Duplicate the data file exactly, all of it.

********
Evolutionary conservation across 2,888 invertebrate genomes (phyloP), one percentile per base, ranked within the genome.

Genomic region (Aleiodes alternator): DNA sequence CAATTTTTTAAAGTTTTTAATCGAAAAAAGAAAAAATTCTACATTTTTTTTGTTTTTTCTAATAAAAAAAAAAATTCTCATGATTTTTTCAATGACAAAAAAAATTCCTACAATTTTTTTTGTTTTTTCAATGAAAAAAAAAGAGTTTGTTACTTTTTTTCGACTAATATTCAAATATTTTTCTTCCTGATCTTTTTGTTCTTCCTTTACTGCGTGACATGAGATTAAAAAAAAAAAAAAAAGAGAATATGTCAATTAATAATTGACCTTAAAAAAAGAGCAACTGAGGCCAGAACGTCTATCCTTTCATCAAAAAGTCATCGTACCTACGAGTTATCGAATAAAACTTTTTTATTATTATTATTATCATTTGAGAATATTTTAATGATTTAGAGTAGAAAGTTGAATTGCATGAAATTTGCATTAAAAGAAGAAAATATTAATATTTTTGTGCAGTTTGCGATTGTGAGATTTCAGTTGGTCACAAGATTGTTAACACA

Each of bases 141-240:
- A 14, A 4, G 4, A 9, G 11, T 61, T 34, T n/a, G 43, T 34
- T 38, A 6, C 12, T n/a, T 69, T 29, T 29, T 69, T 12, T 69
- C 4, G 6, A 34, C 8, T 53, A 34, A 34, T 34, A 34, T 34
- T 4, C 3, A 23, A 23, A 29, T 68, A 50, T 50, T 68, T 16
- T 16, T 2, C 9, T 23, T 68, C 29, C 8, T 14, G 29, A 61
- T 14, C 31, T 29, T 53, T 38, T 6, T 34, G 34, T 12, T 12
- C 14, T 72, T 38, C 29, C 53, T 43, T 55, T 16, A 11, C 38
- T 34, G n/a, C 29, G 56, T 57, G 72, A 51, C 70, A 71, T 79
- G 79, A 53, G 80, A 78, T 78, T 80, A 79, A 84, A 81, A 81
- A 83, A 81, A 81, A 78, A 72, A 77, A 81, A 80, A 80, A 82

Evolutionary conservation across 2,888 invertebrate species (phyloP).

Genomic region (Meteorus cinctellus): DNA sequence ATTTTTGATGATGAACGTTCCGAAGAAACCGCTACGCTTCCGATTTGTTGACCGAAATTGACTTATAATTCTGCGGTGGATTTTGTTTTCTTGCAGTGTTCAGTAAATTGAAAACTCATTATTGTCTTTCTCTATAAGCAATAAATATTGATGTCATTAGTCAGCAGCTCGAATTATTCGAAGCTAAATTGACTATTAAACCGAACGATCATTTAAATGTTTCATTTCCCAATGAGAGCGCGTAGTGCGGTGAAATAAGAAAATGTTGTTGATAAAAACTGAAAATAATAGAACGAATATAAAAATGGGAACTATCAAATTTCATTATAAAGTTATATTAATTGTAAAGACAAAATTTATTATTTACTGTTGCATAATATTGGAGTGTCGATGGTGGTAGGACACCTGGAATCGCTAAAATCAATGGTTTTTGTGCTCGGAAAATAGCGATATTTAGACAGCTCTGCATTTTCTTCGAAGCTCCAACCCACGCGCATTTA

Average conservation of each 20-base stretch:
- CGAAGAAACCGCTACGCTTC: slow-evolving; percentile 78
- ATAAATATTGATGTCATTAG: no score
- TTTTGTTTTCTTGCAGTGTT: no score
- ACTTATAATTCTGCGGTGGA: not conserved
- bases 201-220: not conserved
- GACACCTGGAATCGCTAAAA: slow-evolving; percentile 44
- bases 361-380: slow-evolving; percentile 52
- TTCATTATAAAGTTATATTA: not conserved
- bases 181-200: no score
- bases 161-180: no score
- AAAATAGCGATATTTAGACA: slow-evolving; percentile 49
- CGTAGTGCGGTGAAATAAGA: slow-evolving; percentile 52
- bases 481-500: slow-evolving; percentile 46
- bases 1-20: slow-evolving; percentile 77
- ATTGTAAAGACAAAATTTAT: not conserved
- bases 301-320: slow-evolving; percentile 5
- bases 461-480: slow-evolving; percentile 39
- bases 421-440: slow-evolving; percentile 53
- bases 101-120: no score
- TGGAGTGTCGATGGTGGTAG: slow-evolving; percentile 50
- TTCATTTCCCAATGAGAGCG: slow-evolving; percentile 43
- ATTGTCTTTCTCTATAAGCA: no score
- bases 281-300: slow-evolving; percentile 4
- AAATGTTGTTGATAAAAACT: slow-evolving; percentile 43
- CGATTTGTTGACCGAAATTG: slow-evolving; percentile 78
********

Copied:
Evolutionary conservation across 2,888 invertebrate genomes (phyloP), one percentile per base, ranked within the genome.

Genomic region (Aleiodes alternator): DNA sequence CAATTTTTTAAAGTTTTTAATCGAAAAAAGAAAAAATTCTACATTTTTTTTGTTTTTTCTAATAAAAAAAAAAATTCTCATGATTTTTTCAATGACAAAAAAAATTCCTACAATTTTTTTTGTTTTTTCAATGAAAAAAAAAGAGTTTGTTACTTTTTTTCGACTAATATTCAAATATTTTTCTTCCTGATCTTTTTGTTCTTCCTTTACTGCGTGACATGAGATTAAAAAAAAAAAAAAAAGAGAATATGTCAATTAATAATTGACCTTAAAAAAAGAGCAACTGAGGCCAGAACGTCTATCCTTTCATCAAAAAGTCATCGTACCTACGAGTTATCGAATAAAACTTTTTTATTATTATTATTATCATTTGAGAATATTTTAATGATTTAGAGTAGAAAGTTGAATTGCATGAAATTTGCATTAAAAGAAGAAAATATTAATATTTTTGTGCAGTTTGCGATTGTGAGATTTCAGTTGGTCACAAGATTGTTAACACA

Each of bases 141-240:
- A 14, A 4, G 4, A 9, G 11, T 61, T 34, T n/a, G 43, T 34
- T 38, A 6, C 12, T n/a, T 69, T 29, T 29, T 69, T 12, T 69
- C 4, G 6, A 34, C 8, T 53, A 34, A 34, T 34, A 34, T 34
- T 4, C 3, A 23, A 23, A 29, T 68, A 50, T 50, T 68, T 16
- T 16, T 2, C 9, T 23, T 68, C 29, C 8, T 14, G 29, A 61
- T 14, C 31, T 29, T 53, T 38, T 6, T 34, G 34, T 12, T 12
- C 14, T 72, T 38, C 29, C 53, T 43, T 55, T 16, A 11, C 38
- T 34, G n/a, C 29, G 56, T 57, G 72, A 51, C 70, A 71, T 79
- G 79, A 53, G 80, A 78, T 78, T 80, A 79, A 84, A 81, A 81
- A 83, A 81, A 81, A 78, A 72, A 77, A 81, A 80, A 80, A 82

Evolutionary conservation across 2,888 invertebrate species (phyloP).

Genomic region (Meteorus cinctellus): DNA sequence ATTTTTGATGATGAACGTTCCGAAGAAACCGCTACGCTTCCGATTTGTTGACCGAAATTGACTTATAATTCTGCGGTGGATTTTGTTTTCTTGCAGTGTTCAGTAAATTGAAAACTCATTATTGTCTTTCTCTATAAGCAATAAATATTGATGTCATTAGTCAGCAGCTCGAATTATTCGAAGCTAAATTGACTATTAAACCGAACGATCATTTAAATGTTTCATTTCCCAATGAGAGCGCGTAGTGCGGTGAAATAAGAAAATGTTGTTGATAAAAACTGAAAATAATAGAACGAATATAAAAATGGGAACTATCAAATTTCATTATAAAGTTATATTAATTGTAAAGACAAAATTTATTATTTACTGTTGCATAATATTGGAGTGTCGATGGTGGTAGGACACCTGGAATCGCTAAAATCAATGGTTTTTGTGCTCGGAAAATAGCGATATTTAGACAGCTCTGCATTTTCTTCGAAGCTCCAACCCACGCGCATTTA

Average conservation of each 20-base stretch:
- CGAAGAAACCGCTACGCTTC: slow-evolving; percentile 78
- ATAAATATTGATGTCATTAG: no score
- TTTTGTTTTCTTGCAGTGTT: no score
- ACTTATAATTCTGCGGTGGA: not conserved
- bases 201-220: not conserved
- GACACCTGGAATCGCTAAAA: slow-evolving; percentile 44
- bases 361-380: slow-evolving; percentile 52
- TTCATTATAAAGTTATATTA: not conserved
- bases 181-200: no score
- bases 161-180: no score
- AAAATAGCGATATTTAGACA: slow-evolving; percentile 49
- CGTAGTGCGGTGAAATAAGA: slow-evolving; percentile 52
- bases 481-500: slow-evolving; percentile 46
- bases 1-20: slow-evolving; percentile 77
- ATTGTAAAGACAAAATTTAT: not conserved
- bases 301-320: slow-evolving; percentile 5
- bases 461-480: slow-evolving; percentile 39
- bases 421-440: slow-evolving; percentile 53
- bases 101-120: no score
- TGGAGTGTCGATGGTGGTAG: slow-evolving; percentile 50
- TTCATTTCCCAATGAGAGCG: slow-evolving; percentile 43
- ATTGTCTTTCTCTATAAGCA: no score
- bases 281-300: slow-evolving; percentile 4
- AAATGTTGTTGATAAAAACT: slow-evolving; percentile 43
- CGATTTGTTGACCGAAATTG: slow-evolving; percentile 78